One Memory at a Time: Inspiration & Advice for Writing Your Family Story by D.G. Fulford. (2000, 156 pages, hardcover, $16.95) Doubleday, 1540 Broadway, New York NY 10036.
Memories are a big part of your history and Fulford encourages you to simply remember your past. There are questions like “Do you remember being afraid to enter the first grade? Have you experienced a natural disaster? Who did you go to the prom with? Did your mother wear a fancy perfume?” All of these questions will send you back in time and help you remember little things for you to pass on to future generations.
One Memory at a Time urges you to realize that there is no right or wrong way to conduct your family history project. Instead of using a strict, step-by-step process of conducting research, this book offers suggestions for what may work best for you. Nine chapters are broken into smaller parts to help you navigate the book and notes set apart from the text highlight points in each section.
Fulford is an award-winning writer, nationally best-selling author, instructor, speaker and former columnist for the Daily News of Los Angeles and New York Times News Service. Her first book, To Our Children’s Children: Preserving Family Histories for Generations to Come, written with her brother Bob Greene, is America’s top selling guide to writing family histories.
From Memories to Manuscript, the Five-step Method of Writing Your Life Story by Joan R. Neubauer. Ancestry, 266 W Center St, Orem UT 84057; 1994, 40 pages, soft-cover, $5.95.
The steps outlined by the author are a great review/reminder of what must be outlined to write one’s own story. She also recognizes issues like frustration, feeling like you’ve lost control on your way to the goal of your own story. She breaks the project into manageable pieces and details each. Worth a look if you are preserving your own fascinating tale.
We were remiss and are corrected by Lisa (McCullough) Youngblood, Green Bay, Wisconsin. In a small article in our Winter 2000 edition, Filling the time capsule, Youngblood said “you may want to check your facts regarding color photos only lasting 50 years and black and white ones lasting 100 years. In 1997, I had the privilege of hearing Henry Wilhelm, director of research at Wilhelm Imaging Research, Inc. and widely regarded as the world’s foremost expert on the care and preservation of color photographs. His landmark book The Permanence and Care of Color Photographs, is considered the definitive work on the subject. He told us that color images are actually more stable than black and white. Because color is the preferred film for most people, more research has gone into making it more stable. Also, black and white images are now usually printed on resin coated (RC) paper, just like color photographs. If the black and white images were printed on cotton-based fibers they would be more stable than the same images printed on the RC paper. But, take my word for it, it’s very expensive and almost always has to be shipped out.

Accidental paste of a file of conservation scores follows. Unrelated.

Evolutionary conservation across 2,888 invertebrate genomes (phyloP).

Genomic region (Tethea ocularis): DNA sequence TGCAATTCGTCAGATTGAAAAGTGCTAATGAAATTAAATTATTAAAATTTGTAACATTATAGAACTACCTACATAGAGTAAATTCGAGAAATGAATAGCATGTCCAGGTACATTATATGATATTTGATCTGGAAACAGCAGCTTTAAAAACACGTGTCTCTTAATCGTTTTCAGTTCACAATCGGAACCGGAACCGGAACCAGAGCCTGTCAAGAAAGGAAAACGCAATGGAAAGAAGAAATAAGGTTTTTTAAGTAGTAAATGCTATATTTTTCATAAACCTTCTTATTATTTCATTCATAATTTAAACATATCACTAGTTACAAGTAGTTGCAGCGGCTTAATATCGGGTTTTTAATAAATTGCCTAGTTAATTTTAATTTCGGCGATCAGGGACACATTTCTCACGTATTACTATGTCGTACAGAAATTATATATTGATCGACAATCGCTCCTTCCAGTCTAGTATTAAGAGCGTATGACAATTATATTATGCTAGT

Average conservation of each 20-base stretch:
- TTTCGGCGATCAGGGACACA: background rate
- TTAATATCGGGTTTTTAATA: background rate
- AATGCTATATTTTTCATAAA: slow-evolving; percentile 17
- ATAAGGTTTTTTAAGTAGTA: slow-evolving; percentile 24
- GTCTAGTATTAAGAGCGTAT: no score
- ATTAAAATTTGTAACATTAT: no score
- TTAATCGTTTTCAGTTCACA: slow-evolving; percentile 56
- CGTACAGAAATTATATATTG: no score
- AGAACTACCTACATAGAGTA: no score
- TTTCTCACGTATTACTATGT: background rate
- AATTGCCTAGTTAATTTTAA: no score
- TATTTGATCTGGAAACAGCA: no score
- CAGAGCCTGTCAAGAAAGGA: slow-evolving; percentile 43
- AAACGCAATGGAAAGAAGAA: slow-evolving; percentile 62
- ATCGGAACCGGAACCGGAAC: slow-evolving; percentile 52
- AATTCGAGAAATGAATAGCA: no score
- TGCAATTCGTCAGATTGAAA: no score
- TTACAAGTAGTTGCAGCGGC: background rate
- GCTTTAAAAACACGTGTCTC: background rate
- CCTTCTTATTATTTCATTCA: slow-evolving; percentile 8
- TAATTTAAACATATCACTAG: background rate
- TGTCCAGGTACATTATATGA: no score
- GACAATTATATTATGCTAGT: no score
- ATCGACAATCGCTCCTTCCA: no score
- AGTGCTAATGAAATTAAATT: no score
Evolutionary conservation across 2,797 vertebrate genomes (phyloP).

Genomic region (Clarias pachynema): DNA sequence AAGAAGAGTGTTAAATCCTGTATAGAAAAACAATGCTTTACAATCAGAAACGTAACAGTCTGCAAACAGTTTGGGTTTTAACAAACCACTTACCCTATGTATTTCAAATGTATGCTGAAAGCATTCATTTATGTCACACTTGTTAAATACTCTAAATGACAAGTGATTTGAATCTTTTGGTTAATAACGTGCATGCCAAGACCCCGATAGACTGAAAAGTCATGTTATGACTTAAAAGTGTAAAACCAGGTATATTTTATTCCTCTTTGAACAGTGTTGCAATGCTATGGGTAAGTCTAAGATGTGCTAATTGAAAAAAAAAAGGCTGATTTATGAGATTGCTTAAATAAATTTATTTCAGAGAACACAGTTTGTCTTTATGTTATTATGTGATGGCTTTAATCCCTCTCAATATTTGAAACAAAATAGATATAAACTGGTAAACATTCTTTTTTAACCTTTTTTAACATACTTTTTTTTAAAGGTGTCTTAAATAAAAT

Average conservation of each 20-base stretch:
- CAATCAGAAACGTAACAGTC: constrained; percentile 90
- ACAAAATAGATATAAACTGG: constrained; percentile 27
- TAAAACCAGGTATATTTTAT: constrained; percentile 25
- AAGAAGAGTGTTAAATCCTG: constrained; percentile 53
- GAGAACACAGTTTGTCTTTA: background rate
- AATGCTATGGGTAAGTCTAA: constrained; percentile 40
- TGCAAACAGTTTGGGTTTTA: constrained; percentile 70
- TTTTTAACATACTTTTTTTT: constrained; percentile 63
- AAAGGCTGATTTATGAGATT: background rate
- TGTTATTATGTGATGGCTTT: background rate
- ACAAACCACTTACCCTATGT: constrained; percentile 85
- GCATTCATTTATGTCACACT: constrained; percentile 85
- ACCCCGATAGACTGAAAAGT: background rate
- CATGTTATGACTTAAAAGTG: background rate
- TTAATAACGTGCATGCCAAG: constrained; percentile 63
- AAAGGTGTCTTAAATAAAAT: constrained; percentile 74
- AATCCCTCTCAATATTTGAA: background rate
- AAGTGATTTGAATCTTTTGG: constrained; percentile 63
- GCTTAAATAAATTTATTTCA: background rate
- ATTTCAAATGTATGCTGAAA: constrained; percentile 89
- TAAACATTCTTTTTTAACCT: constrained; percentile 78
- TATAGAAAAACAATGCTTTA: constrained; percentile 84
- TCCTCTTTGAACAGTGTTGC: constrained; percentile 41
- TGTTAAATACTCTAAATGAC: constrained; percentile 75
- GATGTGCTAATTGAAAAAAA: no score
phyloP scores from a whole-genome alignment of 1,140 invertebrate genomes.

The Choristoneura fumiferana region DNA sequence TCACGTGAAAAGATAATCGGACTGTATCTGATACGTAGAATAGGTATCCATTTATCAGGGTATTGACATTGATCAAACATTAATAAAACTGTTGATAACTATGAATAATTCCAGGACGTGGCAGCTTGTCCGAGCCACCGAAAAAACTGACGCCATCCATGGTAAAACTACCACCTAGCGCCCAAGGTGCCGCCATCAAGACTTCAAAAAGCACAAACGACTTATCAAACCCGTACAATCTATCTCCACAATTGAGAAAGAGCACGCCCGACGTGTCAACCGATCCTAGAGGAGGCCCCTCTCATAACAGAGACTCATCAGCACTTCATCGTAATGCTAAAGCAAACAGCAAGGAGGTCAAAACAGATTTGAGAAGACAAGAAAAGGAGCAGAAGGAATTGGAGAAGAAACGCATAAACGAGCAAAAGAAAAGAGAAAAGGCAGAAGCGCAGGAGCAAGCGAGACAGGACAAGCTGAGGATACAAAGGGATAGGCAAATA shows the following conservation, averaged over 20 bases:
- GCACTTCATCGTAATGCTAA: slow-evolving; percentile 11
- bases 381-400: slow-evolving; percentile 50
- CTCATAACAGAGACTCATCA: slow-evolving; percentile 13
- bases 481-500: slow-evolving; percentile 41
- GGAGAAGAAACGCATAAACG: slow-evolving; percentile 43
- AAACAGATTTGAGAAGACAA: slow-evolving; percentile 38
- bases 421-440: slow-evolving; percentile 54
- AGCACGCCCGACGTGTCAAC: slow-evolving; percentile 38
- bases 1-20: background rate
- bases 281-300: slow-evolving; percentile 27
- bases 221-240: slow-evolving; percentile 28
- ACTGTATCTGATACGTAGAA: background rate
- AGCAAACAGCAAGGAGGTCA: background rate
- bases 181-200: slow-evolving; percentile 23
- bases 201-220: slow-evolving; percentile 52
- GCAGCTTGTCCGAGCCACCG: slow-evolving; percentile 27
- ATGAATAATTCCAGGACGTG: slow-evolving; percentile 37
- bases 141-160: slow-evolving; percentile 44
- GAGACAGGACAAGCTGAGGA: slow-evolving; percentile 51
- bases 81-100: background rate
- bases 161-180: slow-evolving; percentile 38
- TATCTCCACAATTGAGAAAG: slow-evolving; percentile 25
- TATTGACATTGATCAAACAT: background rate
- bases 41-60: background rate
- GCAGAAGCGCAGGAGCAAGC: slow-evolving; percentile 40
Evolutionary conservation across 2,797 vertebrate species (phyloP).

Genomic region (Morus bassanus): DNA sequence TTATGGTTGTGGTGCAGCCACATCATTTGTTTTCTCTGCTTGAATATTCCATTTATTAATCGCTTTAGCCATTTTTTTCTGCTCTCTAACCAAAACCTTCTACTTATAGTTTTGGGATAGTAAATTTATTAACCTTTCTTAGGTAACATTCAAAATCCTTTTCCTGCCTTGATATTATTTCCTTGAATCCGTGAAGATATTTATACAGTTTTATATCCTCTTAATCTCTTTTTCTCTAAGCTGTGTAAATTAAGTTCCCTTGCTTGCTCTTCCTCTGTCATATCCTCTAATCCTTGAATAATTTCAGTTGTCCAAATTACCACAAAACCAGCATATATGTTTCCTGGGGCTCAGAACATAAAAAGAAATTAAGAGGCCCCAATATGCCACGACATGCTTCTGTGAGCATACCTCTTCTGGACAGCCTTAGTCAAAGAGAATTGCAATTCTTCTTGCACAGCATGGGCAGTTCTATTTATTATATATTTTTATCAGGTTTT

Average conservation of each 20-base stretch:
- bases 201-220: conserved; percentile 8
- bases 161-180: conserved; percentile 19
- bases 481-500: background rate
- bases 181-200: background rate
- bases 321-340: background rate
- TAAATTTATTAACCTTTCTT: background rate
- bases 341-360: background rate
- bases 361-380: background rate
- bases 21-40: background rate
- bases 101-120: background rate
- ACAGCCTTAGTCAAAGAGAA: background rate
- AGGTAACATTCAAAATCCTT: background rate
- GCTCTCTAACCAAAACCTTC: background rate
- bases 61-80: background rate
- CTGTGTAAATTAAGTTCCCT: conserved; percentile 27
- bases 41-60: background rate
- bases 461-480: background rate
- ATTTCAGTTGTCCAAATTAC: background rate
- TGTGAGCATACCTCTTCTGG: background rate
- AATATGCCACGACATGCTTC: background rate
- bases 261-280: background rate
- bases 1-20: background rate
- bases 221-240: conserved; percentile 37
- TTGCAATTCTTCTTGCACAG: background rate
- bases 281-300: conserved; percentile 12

“In my field of preservation specialists, it is no longer the case to suggest families take at least one roll of black and white film for long term storage. The technology has advanced so that most all 35mm prints will last a lifetime or more.”
Lisa Makosewski, Philadelphia, Pennsylvania, is a great source of wonderful hints from her McLaughlin Family Reunion. Here are some new ones.
“Another thing that worked well was renting a digital camera to take pictures to insert directly onto the family tree. We didn’t want to purchase a digital camera because we weren’t sure we would like the pictures. For $50, we rented a $700 camera for the weekend. Good deal! In addition, we created a table to list everyone’s name, disk and frame number. Then, as we took “mug shots,” we found the person’s name, and simply wrote in the disk and frame numbers of the shot. This was a great help in identifying pictures. We were meeting many people, for the first time. We would never have remembered who was who. Photographing and tracking was a two person job; one to take pictures and one to keep track of names, disk and frame numbers.
Evelyn from Texas e-mailed that at their reunion, they had a poster with lots of old photos of family members at a younger time. They numbered photos then played guess who? The one who correctly identified the most photos won. She says the game brings back memories, stories and tales.